Friday, February 10, 2012

Cancer's secrets are being revealed

There's an extremely interesting article at about the progress being made in the fight against cancer. Having lost more than one friend to this disease, it's a subject of great importance to me. Here's an extract.

You probably already know that cancer is not just one disease — it's many diseases, gathered under a single umbrella. But in the past, we thought there were types of cancer called "breast cancer" or "prostate cancer," which were basically site specific — and now we've found that cancer is much more varied.

"Cancer is hundreds if not thousands of different diseases," says David Weinstock, an assistant professor with the Dana-Farber Cancer Institute and Harvard Medical School. "Saying, 'Why don't we have a cure to cancer,' is like saying, 'Why don't we have a cure to infection.'"

There are multiple levels of complexity, adds Weinstock: You have different basic types, like colon cancer versus lymphoma. Then you have hundreds of different types of lymphomas, and then every single person's lymphoma is different at a molecular level. And even though you think of cancer cells as all identical, in fact "not every cancer is the same, [and] there are many differences within a tumor." When you attack a tumor, "you're killing a diverse population" of cells, some of which will be resistant.

Most cancers under treatment have 100 different mutations within a single tumor, says Agus. "It's very hard to model that."

Meanwhile, you have to kill the tumor without killing the person who has it. People talk about the "therapeutic index," says Weinstock — which is the chances of killing the tumor, versus the chances of killing a normal cell.

Another wrinkle: cancer cells are bi-directional, meaning that stem cells can differentiate into mature tumor cells — but mature tumor cells can also turn back into stem cells, says Agus. Thus, treatments that have involved just killing the stem cells in the hopes that this would keep the cancer from recurring have failed, because the tumor can always repopulate with more stem cells.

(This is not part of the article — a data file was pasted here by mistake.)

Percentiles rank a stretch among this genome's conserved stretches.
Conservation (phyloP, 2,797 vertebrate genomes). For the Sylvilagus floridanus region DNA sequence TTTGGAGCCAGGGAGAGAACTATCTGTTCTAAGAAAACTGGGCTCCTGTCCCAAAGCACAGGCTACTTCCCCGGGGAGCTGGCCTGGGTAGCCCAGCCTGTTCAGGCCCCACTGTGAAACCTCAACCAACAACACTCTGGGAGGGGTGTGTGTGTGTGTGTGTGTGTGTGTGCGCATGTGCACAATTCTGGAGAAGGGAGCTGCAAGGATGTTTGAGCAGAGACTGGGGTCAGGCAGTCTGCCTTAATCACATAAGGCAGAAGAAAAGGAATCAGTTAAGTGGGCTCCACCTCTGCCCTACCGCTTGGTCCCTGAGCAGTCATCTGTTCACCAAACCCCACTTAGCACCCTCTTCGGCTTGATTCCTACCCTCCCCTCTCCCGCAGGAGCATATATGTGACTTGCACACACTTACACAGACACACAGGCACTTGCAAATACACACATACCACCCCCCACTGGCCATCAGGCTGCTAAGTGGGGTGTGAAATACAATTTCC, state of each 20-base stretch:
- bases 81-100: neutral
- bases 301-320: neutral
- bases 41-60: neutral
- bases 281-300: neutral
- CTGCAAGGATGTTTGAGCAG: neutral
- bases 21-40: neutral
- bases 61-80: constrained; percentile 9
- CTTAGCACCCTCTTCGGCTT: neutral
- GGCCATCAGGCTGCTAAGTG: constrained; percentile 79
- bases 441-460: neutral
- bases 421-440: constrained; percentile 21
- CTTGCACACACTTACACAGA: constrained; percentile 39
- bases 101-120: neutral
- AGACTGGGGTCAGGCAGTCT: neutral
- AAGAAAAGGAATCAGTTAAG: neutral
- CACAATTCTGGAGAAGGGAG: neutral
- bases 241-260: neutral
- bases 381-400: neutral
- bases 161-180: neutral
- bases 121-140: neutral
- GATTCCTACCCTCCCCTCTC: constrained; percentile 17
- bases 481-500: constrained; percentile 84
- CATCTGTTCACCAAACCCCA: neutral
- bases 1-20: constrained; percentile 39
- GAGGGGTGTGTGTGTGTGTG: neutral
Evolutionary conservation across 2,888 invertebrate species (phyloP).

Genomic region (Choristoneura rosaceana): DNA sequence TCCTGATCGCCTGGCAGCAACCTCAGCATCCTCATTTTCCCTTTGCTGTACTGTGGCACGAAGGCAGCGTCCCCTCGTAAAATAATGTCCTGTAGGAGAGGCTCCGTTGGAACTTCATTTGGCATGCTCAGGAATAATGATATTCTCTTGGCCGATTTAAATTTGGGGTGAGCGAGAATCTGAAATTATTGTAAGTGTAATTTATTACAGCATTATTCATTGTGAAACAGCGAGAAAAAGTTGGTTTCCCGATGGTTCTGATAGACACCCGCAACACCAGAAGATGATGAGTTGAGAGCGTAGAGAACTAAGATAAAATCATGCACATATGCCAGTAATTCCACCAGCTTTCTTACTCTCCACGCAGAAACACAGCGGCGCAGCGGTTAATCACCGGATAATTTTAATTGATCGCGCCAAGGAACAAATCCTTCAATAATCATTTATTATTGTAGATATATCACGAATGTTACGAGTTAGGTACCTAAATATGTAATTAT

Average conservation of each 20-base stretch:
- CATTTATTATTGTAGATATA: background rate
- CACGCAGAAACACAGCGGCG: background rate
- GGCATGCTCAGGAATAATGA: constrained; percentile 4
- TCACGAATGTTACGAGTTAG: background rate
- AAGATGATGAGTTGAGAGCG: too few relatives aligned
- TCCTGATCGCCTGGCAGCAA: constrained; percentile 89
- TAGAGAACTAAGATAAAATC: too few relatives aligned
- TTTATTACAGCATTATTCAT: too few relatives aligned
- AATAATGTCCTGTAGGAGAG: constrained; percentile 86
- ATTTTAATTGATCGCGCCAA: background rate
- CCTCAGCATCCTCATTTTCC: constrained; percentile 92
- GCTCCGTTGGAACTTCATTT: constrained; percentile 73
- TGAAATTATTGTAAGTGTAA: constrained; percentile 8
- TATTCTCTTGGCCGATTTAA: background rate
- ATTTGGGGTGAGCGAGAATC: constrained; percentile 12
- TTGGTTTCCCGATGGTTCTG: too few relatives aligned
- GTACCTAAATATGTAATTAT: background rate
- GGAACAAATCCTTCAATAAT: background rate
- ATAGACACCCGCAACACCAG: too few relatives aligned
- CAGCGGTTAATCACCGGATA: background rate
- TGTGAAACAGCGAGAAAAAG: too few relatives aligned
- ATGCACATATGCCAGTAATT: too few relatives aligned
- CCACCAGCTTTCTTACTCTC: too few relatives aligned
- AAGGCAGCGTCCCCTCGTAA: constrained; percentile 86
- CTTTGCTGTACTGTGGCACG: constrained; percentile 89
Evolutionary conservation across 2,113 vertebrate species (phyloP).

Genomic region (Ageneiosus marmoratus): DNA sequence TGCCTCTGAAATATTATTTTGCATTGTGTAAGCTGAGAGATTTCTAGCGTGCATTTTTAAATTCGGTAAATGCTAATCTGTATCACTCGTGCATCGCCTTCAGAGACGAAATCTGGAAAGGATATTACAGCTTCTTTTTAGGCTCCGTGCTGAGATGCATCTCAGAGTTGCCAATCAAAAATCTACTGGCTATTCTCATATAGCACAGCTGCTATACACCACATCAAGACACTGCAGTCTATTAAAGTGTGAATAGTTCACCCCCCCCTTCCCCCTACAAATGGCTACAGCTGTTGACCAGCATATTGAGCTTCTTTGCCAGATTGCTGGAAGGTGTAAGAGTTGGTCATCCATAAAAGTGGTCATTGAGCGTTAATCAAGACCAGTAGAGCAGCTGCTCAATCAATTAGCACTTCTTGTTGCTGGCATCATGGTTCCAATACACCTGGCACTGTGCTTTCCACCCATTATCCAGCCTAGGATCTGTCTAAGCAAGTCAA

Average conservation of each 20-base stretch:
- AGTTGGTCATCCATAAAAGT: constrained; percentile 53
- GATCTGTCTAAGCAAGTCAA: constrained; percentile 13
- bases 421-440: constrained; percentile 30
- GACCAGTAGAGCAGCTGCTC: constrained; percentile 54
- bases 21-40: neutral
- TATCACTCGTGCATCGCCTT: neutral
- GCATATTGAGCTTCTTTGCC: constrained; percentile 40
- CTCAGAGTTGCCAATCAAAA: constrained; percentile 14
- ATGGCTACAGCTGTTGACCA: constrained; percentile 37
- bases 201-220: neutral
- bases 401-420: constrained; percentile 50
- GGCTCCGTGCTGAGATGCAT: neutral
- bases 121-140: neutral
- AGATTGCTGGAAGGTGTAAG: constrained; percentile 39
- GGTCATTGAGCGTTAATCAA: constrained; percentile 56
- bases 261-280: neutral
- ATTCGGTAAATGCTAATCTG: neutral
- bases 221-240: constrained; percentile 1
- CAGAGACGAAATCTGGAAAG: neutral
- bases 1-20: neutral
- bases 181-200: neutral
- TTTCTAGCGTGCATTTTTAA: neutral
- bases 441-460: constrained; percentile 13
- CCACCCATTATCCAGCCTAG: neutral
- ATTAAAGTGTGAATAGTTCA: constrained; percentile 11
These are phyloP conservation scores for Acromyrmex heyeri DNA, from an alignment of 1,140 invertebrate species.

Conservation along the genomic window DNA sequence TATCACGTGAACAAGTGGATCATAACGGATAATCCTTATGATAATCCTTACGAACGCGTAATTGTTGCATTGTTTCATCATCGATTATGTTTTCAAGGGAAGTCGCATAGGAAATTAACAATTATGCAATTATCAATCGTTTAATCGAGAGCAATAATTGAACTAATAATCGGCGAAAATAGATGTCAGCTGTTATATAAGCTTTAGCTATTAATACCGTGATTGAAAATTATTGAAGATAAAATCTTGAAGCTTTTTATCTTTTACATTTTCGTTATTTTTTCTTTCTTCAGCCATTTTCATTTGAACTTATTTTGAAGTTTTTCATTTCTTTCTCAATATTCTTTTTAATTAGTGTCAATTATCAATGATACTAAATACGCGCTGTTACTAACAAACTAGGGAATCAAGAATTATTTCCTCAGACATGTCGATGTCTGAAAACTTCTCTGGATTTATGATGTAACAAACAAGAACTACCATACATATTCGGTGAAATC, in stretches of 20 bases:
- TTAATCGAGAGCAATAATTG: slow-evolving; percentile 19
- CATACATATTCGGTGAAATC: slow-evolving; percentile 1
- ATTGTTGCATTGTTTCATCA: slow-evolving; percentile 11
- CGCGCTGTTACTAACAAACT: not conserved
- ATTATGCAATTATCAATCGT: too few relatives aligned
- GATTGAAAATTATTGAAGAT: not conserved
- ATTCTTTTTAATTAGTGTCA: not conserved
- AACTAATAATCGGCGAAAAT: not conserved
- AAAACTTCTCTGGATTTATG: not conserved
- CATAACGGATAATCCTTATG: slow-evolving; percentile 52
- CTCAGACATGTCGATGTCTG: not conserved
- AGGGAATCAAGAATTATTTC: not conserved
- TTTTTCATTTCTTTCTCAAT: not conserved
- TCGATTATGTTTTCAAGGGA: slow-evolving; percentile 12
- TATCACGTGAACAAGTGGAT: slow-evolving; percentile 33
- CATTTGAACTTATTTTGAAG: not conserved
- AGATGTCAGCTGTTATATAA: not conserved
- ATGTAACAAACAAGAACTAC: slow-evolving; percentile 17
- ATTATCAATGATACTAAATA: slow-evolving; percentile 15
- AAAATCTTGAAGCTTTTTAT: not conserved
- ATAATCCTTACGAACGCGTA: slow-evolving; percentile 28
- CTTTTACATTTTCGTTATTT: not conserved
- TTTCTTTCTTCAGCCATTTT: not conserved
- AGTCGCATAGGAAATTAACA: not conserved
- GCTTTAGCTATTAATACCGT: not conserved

There's more at the link.

The article points out that major advances in the treatment of cancer have occurred, and are ongoing. Still, it's going to be a long, hard battle to beat this disease.


1 comment:

trailbee said...

Having survived this disease three times, I'm wondering if there is a common thread running through our society, something we do, or use, on a regular basis, which is one of our living tools, like microwaves or non-stick frying pans, or margarine - something simple; which attacks our cells at a time when we are vulnerable. There are numerous things we use, touch, smell or eat we consider commonplace, but which might be made a certain way to inadvertently hurt us.
The majority of patients currently being treated for cancer are over 50, with the rest coming up fast.
The article is really interesting and for once I'm glad I was wrong - thinking that curing this disease means finding only one or two serious answers. Thanks for the post.